(American, 1827 - 1902)
Oil on canvas, 10 x 14 inches
Signed and dated at lower left: “MJ Peale 1855”
Water Lilies was painted during a productive period of Mary Jane Peale’s career as a still‑life painter, portraitist, and academic copyist. The fourth of five children of Rubens Peale (1784-1865) and his wife Eliza (1795–1864), she was born in New York and moved with her parents to a farm they acquired in retirement near Pottsville, Pennsylvania.
Mary Jane Peale’s journals from about 1847 to 1860 document her art studies and provide context for her works, which is especially important since many of her pictures are not dated. When Peale was studying at the Pennsylvania Academy of the Fine Arts in Philadelphia in 1856, the theories of John Ruskin were being disseminated in the United States. His emphasis on plants, flowers, and animals in their natural environments was embraced by Mary Jane and Ruskin’s influence was evident in the plethora of compositions of berries placed in woven baskets or strewn on the grass, painted in the studio but suggestive of natural spontaneity. Seasonal gifts from friends and relatives of cherries, raspberries, and strawberries accordingly became subjects for Mary Jane’s small pictures that could be integrated into larger compositions, such as the raspberries spilling from a basket in her Still Life (n.d.; Mead Art Museum, Amherst) of seasonal and exotic fruits representing the bounties of nature, then a popular theme in American still lifes.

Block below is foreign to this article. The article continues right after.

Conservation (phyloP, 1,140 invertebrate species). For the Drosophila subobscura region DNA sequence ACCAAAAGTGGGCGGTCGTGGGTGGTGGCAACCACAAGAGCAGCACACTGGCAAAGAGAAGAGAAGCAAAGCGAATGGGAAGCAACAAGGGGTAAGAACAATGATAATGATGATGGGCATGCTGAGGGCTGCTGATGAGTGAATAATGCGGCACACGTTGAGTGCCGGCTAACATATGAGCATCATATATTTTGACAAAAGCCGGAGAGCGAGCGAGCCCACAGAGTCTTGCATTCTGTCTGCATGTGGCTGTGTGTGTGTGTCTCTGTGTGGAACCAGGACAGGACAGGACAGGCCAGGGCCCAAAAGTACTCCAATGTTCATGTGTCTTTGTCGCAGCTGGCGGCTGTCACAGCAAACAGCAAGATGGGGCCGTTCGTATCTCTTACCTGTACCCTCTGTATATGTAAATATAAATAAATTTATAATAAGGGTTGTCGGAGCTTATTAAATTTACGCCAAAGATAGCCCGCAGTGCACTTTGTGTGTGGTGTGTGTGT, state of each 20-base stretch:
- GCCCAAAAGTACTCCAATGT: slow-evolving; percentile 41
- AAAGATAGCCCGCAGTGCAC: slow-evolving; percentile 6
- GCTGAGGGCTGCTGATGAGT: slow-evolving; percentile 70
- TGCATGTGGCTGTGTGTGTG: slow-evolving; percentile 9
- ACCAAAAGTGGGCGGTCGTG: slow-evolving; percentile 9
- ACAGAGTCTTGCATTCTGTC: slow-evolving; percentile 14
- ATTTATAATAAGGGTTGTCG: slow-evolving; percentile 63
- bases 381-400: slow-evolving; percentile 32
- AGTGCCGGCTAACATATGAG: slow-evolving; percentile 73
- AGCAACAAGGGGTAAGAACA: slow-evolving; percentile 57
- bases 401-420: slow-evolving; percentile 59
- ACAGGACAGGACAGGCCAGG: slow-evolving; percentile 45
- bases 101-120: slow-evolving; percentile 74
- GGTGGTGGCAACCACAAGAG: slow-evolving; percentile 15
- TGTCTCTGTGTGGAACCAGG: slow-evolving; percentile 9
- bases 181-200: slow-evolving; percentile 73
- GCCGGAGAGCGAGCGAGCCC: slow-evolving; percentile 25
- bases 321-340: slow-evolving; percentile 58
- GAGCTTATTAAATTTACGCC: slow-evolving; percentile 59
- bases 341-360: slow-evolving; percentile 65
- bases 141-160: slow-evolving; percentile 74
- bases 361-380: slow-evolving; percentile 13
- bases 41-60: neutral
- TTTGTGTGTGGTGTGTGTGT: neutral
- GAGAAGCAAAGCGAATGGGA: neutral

Rubens Peale was encouraged by his daughter’s energy. Father and daughter companionably shared a studio, and both were productive painters; she in fact instructed her father and copied Peale family paintings that hung in the family parlor and in their studio, while absorbing Rubens’s memories of their biographic associations.
About the Artist
(American, 1827 - 1902)
Mary Jane Peale was born in New York City, the only daughter of Rubens Peale (1784 1865). She studied painting with her uncle Rembrandt Peale (1778 1860) and with Thomas Sully (1783 1872). She enrolled at the Pennsylvania Academy of the Fine Arts in 1856 and nearly a decade later studied in Paris and Rome. Mary Jane Peale made many copies of the works of old masters and of her grandfather, Charles Willson Peale (1741 1827) and Rembrandt Peale, and painted still life subjects. The journals that she kept from about 1847 to 1860 a chronology for her mostly undated works, and document that she read Edmund Burke’s Philosophical Enquiry into Our Ideas of the Sublime and Beautiful (1757), Charles William Day’s The Art of Miniature Painting (1856), and John Ruskin’s Stones of Venice (1851).